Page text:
The conflict over interpretation demonstrates that there is a lack of civil discussion on matters of race, not to mention a lack of the sort of sincere and hardheaded consensus that would have to exist for true progress on the problems left by the legacy of race in America. The general air of contentiousness, on both sides, and the rampant desire to discredit and dismiss preempts any possible exchange.

In the end, all of this becomes a national and personal Rorschach test, in which one's reaction to what is presented is more revelatory than the actual problems and issues at hand. Rather than being examined and analyzed as a discrete event, the church fires become the latest in the series of footballs tossed back and forth during arguments about race.

It is almost as if Americans do this because we know, subconsciously, just how hard it will be to achieve progress. The direct problems stemming from our mishandling of the legacy of race—our divided society and millions of angry, alienated citizens, black and white—along with the attendant problems of crime, dependence, poor public education, and contentious disagreement over virtually every important public issue will not be solved by a mere holding of hands and singing of spirituals. People, black and white, will have to change, will have to give up something, materially and psychically, if we are to move forward from our current impasse. And it is questionable, given our history, whether we will be able to do so.

The near impossibility of progress has its origins in that as we as a nation have grown, the question of race has become infinitely more complex. So many of our fights are no longer over race per se, but rather, what we call "race" has become the battleground upon which many of our contests over values and allocation of government resources take place.

I don't underestimate the continuing power of simple racism in our society—its presence is made manifestly clear every day—but it is equally clear that great gains have been made toward racial equality. Progress, though not nearly enough but nonetheless real and substantial, has been made in the quality of life available to large numbers of black Americans—and in the willingness of large numbers of white Americans to accept those blacks as equals and partners in society.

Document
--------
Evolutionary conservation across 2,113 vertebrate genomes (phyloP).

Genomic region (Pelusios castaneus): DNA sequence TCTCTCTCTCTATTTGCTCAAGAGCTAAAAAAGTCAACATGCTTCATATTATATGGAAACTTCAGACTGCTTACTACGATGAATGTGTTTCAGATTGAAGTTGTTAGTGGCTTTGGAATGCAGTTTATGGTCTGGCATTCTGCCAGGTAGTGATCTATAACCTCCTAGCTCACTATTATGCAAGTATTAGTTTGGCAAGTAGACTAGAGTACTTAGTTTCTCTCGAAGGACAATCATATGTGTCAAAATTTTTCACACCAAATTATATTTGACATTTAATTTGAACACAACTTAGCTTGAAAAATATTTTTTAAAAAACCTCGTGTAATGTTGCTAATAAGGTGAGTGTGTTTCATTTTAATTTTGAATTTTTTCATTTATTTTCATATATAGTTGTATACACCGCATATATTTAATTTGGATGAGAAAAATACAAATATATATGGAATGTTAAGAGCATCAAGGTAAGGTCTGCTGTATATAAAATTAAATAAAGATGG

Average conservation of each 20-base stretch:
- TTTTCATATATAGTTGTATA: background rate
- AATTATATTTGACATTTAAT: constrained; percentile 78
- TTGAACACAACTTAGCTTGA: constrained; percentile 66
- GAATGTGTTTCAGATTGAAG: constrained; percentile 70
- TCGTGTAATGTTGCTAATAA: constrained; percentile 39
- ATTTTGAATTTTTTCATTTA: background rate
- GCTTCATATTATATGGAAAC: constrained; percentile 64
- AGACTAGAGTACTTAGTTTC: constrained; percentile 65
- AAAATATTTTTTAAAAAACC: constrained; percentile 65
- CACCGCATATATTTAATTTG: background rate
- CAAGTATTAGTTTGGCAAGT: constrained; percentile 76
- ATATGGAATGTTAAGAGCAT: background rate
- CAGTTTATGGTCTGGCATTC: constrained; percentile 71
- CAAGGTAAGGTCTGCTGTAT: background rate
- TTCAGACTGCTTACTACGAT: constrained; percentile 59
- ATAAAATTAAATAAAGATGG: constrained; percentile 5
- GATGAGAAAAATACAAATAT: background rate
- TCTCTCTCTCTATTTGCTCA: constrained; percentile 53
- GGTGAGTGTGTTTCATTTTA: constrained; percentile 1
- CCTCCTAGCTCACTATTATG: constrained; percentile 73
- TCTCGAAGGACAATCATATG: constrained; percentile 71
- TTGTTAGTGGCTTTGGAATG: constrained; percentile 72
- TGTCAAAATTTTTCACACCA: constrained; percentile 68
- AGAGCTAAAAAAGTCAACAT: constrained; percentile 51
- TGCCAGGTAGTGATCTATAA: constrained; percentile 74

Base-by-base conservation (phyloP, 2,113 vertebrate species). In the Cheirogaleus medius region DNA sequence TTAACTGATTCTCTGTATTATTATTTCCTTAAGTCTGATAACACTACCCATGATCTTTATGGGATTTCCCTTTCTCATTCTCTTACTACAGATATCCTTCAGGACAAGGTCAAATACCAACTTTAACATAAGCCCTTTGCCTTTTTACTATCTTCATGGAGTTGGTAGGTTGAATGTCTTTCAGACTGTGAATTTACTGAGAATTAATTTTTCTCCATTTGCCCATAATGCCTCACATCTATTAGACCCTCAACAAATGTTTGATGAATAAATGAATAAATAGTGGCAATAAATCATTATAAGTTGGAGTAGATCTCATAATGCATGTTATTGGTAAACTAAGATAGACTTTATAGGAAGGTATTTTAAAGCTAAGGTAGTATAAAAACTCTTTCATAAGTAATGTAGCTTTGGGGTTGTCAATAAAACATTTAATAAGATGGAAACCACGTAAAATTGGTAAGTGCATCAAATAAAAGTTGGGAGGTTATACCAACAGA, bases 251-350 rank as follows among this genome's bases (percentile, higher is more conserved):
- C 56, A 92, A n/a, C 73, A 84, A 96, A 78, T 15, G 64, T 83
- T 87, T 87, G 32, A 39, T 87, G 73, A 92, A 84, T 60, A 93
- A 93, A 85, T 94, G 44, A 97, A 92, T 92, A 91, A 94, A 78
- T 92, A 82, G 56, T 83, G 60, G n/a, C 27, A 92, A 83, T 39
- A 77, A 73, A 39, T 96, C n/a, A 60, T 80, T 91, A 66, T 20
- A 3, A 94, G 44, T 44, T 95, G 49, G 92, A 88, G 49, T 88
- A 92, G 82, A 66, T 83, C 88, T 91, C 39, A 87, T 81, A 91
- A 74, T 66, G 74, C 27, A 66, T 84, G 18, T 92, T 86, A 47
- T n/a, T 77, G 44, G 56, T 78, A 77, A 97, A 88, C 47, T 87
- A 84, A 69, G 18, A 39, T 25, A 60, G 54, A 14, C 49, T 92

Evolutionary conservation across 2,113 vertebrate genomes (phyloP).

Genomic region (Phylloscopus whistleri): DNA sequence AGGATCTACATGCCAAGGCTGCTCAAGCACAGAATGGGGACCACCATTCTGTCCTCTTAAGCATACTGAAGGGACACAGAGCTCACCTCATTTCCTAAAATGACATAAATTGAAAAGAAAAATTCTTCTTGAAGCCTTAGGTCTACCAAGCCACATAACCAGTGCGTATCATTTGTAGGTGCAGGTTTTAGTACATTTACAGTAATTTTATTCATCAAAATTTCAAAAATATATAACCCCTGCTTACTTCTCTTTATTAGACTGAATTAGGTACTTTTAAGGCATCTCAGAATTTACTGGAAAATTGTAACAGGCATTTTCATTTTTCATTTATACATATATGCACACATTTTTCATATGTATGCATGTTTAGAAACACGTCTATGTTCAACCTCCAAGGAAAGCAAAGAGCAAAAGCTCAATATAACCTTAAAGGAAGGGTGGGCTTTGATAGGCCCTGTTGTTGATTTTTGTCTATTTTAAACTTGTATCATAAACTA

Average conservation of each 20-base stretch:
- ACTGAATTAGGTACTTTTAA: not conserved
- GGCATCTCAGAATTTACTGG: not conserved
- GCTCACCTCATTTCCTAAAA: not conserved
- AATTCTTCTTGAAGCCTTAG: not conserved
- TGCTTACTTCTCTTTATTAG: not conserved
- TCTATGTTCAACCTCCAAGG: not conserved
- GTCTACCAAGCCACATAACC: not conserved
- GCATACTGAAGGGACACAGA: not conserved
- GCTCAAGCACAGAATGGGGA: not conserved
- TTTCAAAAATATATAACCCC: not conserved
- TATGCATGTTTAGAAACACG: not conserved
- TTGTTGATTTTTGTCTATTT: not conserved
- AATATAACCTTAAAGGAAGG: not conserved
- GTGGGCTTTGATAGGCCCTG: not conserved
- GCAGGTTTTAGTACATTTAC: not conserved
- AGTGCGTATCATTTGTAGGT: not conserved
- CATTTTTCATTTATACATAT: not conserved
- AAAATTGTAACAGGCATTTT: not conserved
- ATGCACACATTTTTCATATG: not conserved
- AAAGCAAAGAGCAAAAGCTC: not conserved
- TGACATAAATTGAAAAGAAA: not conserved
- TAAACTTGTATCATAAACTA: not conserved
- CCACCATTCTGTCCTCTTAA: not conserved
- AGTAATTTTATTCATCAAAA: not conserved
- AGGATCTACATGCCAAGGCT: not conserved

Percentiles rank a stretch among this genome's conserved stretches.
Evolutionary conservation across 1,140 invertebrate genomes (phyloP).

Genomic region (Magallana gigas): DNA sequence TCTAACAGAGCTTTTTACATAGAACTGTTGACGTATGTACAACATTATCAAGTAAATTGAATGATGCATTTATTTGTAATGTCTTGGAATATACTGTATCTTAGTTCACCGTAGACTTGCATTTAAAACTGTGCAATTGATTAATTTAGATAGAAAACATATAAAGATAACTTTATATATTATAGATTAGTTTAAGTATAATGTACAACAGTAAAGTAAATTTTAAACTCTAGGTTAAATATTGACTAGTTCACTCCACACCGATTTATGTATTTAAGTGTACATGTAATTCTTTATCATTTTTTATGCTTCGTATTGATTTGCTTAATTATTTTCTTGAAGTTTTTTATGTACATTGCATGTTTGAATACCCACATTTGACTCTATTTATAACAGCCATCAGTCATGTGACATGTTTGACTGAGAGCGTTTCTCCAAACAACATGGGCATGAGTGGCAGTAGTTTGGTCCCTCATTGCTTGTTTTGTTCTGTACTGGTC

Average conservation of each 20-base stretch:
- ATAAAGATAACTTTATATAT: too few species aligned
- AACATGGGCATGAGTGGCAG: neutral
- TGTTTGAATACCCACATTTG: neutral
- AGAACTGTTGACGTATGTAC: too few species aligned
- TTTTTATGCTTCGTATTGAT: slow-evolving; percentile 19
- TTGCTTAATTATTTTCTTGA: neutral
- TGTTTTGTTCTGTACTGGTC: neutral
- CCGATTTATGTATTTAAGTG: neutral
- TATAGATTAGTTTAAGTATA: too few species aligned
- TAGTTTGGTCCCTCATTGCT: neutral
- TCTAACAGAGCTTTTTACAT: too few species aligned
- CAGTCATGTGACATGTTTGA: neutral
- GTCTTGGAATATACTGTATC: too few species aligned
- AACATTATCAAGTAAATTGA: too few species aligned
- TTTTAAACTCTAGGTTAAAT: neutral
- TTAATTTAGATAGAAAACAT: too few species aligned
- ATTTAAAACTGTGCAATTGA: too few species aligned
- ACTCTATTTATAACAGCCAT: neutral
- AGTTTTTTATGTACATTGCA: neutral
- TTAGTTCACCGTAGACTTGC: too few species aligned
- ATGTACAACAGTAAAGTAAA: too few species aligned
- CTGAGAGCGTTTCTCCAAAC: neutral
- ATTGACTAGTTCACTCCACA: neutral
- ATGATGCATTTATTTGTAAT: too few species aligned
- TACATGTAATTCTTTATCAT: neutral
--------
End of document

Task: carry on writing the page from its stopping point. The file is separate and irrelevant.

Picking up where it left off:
One moving aspect of the church fires was the response of thousands of whites from all over the country—including in those same Southern communities where the burnings occurred—pitching in with money, labor, and moral support for those faced with rebuilding.

In a similar vein, a recent New York Times story reported that the number of black-white married couples in the U.S. is increasing rapidly, with 12.1 percent of black marriages in 1993 being to white partners. It appears that in the personal, intimate sphere, Americans are getting along much better than the nightly news would indicate. This is real and relatively recent progress. The Loving v. Virginia Supreme Court case that struck down laws banning black and white marriages was handed down in 1967.

While we must acknowledge and celebrate progress, at the same time we cannot be deceived by it. There are massive and ongoing problems concerning race in this country, and many seem to be getting worse. The drive to dismantle affirmative action, for example, seems to be seen on the part of many whites as some kind of magic bullet that will alleviate much of the legitimate pressure they now feel in their own lives. The U.S. economy has been in a steady climb of expansion since 1990 and may now be stronger than it has been at any time since the 1950s. Investment in the economy is growing faster than it has since World War II. But where is the benefit to the heads of the average American family trying to live the life their parents knew growing up?